Nobel Prize Day is observed on December 10 in honor of Alfred Nobel. Nobel was a successful inventor who held 355 patents (the most famous of which was dynamite). After his death, his will left instructions to carry out what we now know as the Nobel Prize. There are six categories that are typically awarded once per year: literature, physics, chemistry, peace, economics, and physiology and medicine.
Since its inception in 1901, the Nobel Prize in Medicine has been awarded 110 times to 219 individuals. Laureates, or prize winners, range in ages from 32 to 87 and are selected internationally.
The 2019 Winners in Medicine
The 2019 winners of the Nobel Prize in Physiology and Medicine are:
- William G. Kaelin Jr., a professor at Harvard University and the Dana-Farber Cancer Institute
- Dr. Gregg L. Semenza, a Johns Hopkins Medicine Professor and Scientist
- Sir Peter J. Ratcliffe of the Francis Crick Institute and Oxford University.
These three men have collectively discovered how cells monitor and adapt to oxygen levels. They have identified the HIF gene, a critical gene for oxygen intake and regulation.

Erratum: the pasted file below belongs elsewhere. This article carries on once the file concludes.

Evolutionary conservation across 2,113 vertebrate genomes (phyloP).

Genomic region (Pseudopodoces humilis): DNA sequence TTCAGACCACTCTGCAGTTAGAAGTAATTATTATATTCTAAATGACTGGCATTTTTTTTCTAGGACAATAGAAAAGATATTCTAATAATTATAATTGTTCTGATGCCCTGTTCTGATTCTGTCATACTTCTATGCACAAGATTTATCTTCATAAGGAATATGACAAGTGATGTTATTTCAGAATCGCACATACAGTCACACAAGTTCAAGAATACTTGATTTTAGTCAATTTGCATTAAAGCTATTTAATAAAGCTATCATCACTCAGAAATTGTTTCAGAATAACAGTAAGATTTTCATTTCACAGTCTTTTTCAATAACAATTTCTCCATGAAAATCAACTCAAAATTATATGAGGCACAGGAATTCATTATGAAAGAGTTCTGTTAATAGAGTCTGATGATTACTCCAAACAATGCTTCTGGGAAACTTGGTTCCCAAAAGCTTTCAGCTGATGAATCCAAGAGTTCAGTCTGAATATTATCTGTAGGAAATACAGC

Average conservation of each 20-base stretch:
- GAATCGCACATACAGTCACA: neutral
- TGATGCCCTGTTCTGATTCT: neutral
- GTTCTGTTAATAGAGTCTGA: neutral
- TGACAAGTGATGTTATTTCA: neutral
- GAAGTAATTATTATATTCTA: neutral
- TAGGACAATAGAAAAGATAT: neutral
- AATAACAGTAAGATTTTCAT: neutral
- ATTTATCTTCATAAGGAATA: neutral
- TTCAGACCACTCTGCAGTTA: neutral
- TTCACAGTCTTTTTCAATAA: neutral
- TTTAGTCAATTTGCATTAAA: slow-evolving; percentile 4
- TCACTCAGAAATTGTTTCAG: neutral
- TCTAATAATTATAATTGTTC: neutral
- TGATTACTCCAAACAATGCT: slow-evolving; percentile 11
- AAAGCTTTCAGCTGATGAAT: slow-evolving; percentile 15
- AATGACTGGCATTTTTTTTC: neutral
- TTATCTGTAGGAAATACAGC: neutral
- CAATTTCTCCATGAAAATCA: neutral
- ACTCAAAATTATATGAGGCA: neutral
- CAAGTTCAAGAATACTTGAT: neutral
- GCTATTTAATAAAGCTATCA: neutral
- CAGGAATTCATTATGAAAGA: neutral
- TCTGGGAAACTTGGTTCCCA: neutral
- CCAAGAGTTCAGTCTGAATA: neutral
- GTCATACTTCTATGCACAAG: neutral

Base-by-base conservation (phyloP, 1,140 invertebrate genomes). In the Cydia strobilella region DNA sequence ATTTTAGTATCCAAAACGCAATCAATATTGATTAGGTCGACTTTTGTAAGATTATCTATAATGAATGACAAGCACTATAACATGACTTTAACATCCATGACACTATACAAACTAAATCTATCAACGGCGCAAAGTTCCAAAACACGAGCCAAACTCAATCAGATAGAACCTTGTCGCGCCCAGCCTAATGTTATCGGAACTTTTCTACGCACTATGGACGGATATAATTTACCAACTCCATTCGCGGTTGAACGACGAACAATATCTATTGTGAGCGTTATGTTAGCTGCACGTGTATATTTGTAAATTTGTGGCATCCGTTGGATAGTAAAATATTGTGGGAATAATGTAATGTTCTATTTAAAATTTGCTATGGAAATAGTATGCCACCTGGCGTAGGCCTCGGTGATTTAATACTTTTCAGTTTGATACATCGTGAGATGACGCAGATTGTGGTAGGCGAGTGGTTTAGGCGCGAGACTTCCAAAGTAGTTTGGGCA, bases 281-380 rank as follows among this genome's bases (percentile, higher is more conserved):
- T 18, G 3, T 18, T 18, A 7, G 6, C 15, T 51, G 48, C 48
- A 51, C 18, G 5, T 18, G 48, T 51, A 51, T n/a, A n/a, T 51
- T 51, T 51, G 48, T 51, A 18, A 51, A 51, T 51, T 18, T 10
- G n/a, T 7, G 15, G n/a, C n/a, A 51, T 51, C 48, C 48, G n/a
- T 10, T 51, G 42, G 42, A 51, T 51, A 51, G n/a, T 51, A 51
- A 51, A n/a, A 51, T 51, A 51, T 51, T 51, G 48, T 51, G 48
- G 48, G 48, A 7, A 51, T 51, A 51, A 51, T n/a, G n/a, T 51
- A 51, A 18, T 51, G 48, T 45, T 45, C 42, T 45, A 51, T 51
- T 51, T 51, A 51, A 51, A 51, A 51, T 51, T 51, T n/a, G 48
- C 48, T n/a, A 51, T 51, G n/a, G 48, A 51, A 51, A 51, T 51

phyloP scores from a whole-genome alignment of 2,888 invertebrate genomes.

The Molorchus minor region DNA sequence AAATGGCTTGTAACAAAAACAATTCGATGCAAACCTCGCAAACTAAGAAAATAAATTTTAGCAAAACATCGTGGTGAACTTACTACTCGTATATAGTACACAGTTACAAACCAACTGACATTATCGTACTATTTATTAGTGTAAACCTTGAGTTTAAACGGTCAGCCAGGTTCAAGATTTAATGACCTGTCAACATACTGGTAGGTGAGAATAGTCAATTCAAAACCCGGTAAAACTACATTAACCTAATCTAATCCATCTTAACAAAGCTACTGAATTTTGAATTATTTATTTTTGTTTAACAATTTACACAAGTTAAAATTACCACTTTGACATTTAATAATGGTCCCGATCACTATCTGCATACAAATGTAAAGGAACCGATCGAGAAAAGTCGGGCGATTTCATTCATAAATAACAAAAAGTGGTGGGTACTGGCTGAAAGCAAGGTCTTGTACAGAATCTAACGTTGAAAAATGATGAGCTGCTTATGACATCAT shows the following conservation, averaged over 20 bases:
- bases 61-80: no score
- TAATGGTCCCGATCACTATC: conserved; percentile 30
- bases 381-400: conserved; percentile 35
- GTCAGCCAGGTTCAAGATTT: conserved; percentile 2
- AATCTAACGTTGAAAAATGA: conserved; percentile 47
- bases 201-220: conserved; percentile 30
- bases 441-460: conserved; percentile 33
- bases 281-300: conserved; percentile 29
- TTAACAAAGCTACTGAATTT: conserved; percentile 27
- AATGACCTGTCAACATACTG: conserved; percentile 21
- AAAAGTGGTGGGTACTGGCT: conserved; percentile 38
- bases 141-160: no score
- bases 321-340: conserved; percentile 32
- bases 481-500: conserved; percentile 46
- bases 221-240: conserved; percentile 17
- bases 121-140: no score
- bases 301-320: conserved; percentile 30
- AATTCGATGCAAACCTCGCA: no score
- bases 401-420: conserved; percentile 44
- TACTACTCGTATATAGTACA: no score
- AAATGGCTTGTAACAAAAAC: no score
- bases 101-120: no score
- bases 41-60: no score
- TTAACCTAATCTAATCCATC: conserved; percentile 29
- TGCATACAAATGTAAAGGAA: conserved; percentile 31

Beginning their research in 1990, the three laureates have paved the way for numerous medical advancements. Their findings provide a better understanding of the physical response of cells to low oxygen levels.
With this award, Kaelin, Semenza, and Ratcliffe have joined the ranks of notable laureates in the medical field. Past winners include Ivan Pavlov, Karl Landsteiner, James Watson, Francis Crick, and Elizabeth Blackburn.
So, What Does This Mean for the Medical Field?
This new information is already being put towards the development of new cancer treatments. The findings also show promise for future treatments for anemia, heart disease, stroke, and poor blood circulation.
Similarly, the winners of last year’s Nobel Prize in Medicine also made great strides in developing effective cancer treatments. Their breakthrough involved targeting the body’s own immune system towards cancer cells. Many new drugs have been developed as a result and have seen success in many patients not responding to standard treatments.
Kaelin, Semenza, and Ratcliffe’s discovery could improve treatments and outcomes for those suffering from anemia, cancer, and other chronic conditions.
As scientists continue to learn more about the human body, the significance of these findings will become more and more clear. As put by Semenza, their discovery may soon be considered a “textbook discovery” for the biological sciences.
In the field of medicine, Nobel Prize Day reminds us how much is out there to be discovered. Findings such as this one have already begun to change the way the industry moves forward with finding cures.
Read about some of the other winners of the 2019 Nobel Prizes here.